German Chancellor Angela Merkel’s decision to surrender her leadership of the Christian Democratic Union is a surprise, though not a shock. The causes of her departure reveal the folly of the course that Germany followed under her leadership.
Stepping down as leader of her party doesn’t deprive Merkel of her day job of leading Germany. She plans to stay on as chancellor until the next federal election in October 2021. But virtually everyone sees this as the beginning of the end.
In 2004, her predecessor as chancellor, the noxious Gerhard Schröder — who works for Vladimir Putin’s oil company, Rosneft — tried to cling on to power by giving up his party leadership. By the next year, he was out. At the time, Merkel mocked him for the effort.
Now the mockery is directed at Merkel. But it should be no shock when a politician who has led her party for 18 years, and her nation for 13, starts to hang it up. As General Charles de Gaulle purportedly quipped, “The graveyards are full of indispensable men.”
But even if an end is inevitable, the whys of it matter. Merkel is under pressure because of bad election results. Two weeks ago in Bavaria, the CDU’s sister party did poorly. Last weekend, the CDU won barely a quarter of the vote in the state of Hessen. It was a regional result, but also a vote against the national government.
But the CDU’s problems run deeper than poor electoral performance. In 2017, the CDU and its left-wing coalition partner, the Social Democratic Party, lost dozens of seats to the Alternative for Germany. The losses continued in Hessen, where Alternative for Germany and the Greens won big.
What is happening in Germany is not that different from what has happened in Norway or France. Everywhere, established parties — always on the left, and often on the right — are losing votes to so-called populists. European voters are more willing than ever to punish the political mainstream.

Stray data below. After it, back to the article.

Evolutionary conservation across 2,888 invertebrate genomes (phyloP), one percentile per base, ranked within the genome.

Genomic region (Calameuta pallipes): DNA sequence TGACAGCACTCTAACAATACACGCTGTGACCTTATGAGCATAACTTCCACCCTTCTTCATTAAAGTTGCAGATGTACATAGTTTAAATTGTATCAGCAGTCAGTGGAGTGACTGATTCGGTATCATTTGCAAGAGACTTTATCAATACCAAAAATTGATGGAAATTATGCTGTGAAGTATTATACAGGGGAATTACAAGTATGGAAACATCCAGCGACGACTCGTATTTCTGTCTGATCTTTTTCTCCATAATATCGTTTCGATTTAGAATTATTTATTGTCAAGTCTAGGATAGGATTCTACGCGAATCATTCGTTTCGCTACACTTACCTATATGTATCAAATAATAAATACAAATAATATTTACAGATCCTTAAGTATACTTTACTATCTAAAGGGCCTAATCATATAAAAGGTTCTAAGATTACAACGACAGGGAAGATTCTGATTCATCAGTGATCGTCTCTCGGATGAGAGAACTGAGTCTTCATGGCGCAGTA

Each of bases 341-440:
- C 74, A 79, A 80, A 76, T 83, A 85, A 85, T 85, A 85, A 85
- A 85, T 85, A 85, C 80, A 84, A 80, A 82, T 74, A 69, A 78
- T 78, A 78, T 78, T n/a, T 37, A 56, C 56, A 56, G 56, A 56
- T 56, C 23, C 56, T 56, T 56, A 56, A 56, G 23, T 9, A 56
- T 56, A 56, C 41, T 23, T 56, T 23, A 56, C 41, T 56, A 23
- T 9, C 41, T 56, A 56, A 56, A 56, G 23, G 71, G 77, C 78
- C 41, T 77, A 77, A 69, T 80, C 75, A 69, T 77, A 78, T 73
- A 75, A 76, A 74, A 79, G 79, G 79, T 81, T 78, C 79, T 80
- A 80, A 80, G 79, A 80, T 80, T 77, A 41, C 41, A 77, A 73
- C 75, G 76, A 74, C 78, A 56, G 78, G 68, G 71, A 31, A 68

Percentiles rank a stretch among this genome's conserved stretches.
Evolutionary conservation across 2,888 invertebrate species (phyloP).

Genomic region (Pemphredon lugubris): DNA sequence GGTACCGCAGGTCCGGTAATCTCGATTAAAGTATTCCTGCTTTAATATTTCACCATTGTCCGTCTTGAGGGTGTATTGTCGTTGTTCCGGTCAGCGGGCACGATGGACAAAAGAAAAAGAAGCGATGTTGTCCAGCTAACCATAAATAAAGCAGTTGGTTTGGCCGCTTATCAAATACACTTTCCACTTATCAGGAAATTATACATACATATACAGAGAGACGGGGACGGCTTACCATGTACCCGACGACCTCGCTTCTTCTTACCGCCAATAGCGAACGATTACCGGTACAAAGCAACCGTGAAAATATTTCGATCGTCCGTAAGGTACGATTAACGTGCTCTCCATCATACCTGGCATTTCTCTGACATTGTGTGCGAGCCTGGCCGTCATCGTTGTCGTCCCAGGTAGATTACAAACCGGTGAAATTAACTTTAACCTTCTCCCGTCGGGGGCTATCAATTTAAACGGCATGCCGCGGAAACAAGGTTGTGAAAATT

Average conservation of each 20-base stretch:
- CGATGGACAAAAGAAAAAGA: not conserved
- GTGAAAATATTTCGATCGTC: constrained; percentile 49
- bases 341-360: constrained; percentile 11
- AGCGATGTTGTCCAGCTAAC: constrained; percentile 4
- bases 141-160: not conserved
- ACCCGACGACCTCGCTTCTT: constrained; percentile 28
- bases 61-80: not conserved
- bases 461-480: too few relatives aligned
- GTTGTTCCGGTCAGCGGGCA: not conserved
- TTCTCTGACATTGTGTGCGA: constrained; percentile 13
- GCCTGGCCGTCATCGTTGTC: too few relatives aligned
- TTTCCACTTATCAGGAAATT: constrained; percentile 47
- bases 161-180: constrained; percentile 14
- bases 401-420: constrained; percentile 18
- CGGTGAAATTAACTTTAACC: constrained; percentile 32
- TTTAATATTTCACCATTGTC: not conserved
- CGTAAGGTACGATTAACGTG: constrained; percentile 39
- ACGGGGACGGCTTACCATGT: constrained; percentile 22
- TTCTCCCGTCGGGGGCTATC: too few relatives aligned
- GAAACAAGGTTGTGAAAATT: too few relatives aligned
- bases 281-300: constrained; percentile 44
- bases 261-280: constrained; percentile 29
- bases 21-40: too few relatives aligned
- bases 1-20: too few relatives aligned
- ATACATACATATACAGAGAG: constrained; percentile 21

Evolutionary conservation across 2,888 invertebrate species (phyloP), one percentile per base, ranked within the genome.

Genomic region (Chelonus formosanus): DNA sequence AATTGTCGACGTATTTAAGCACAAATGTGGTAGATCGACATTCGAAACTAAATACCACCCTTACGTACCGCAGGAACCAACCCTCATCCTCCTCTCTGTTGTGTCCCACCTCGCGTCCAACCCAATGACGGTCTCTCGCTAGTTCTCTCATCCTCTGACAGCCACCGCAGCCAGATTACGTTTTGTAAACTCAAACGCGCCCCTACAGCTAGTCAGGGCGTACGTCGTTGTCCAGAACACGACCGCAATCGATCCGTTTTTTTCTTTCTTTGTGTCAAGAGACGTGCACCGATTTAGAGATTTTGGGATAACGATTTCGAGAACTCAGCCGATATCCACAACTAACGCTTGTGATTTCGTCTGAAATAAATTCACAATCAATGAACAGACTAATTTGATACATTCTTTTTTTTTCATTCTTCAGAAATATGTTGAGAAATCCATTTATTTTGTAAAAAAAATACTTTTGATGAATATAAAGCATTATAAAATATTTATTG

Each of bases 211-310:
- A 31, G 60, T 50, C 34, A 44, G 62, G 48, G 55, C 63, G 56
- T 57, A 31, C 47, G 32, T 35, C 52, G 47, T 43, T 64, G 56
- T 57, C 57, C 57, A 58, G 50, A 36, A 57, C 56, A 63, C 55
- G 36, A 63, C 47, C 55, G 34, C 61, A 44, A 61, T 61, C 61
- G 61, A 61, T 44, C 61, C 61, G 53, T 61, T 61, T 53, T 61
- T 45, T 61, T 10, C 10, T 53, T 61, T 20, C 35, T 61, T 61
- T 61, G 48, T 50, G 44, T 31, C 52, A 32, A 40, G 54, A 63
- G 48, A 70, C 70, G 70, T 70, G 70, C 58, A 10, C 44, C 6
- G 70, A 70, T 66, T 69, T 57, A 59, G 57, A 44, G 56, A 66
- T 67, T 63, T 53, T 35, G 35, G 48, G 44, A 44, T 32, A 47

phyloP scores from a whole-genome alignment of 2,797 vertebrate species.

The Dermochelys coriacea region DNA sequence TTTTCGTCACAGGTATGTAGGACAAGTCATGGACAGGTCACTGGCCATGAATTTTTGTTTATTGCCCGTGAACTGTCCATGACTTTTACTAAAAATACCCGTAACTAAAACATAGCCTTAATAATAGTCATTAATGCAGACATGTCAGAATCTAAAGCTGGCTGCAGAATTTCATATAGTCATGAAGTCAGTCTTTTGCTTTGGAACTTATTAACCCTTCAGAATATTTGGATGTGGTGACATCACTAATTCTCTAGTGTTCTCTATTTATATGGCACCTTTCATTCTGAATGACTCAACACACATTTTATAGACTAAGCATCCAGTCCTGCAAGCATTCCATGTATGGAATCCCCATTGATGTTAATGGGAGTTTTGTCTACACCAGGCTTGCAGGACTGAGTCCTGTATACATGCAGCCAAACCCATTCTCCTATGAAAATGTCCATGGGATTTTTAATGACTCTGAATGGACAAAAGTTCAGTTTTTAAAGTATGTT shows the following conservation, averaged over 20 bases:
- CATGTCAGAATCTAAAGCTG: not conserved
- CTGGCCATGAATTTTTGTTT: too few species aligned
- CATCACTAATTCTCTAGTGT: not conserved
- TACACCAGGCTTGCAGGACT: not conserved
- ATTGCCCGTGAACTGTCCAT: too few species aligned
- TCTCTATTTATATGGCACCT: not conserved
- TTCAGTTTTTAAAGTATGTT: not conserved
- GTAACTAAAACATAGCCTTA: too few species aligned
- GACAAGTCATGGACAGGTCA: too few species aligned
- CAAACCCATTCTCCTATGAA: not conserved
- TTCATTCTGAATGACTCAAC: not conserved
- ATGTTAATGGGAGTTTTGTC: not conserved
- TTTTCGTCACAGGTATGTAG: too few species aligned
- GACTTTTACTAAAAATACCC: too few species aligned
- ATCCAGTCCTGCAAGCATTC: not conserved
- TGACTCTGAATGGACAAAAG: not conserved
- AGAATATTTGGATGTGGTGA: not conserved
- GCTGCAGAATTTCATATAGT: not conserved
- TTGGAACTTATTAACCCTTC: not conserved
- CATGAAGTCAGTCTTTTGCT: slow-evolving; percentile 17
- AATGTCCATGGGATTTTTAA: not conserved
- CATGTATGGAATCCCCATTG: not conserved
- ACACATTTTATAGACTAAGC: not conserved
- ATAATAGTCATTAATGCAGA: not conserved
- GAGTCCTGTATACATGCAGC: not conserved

In Merkel’s case, the reason for that is obvious, and acknowledged by all: her 2015 decision, taken without apparent thought of the consequences, to welcome as many Middle Eastern migrants as could make it into Germany. In the end, more than 1.1 million arrived in 2015 alone.
Election results across Europe show that the public now believes this was a terrible idea. Before the Hessen election, Merkel said that everyone should just stop talking about 2015. “I demand that we now focus on the future,” she said. It sounded like King Canute trying to command the tides.
If Merkel was merely Merkel, though, her departure would not be treated as a bellwether. Her real significance is that she is the uncrowned Queen of Europe, often lauded as the last true European, surrounded on all sides by populists, nationalists, and Euroskeptics.
The irony is, though, that no one has done more to bring down the Europe that Merkel purportedly embodies than Merkel herself. Her migrant policy left voters with the impression that she cared more about Syrians than Germans, while her vehement defense of the euro — a currency that suits Germany much better than it suits anyone else — only exacerbated southern Europe’s unemployment problem.
The problem is this: Europeans do not want the policies that would create the kind of politically united Europe that Merkel supposedly represents. If Europe has a common migration policy, for example, it will inevitably be made primarily in Berlin and Brussels. That is not unification: it is domination.
Merkel’s significance is that, for a time, she was able to conceal this reality behind a motherly image. But in the end, by acting as Europe’s queen, she destroyed both her power at home and her European throne.
Europe has no queen. Nor does it want one.
Ted R. Bromund is a senior research fellow in The Heritage Foundation’s Thatcher Center for Freedom.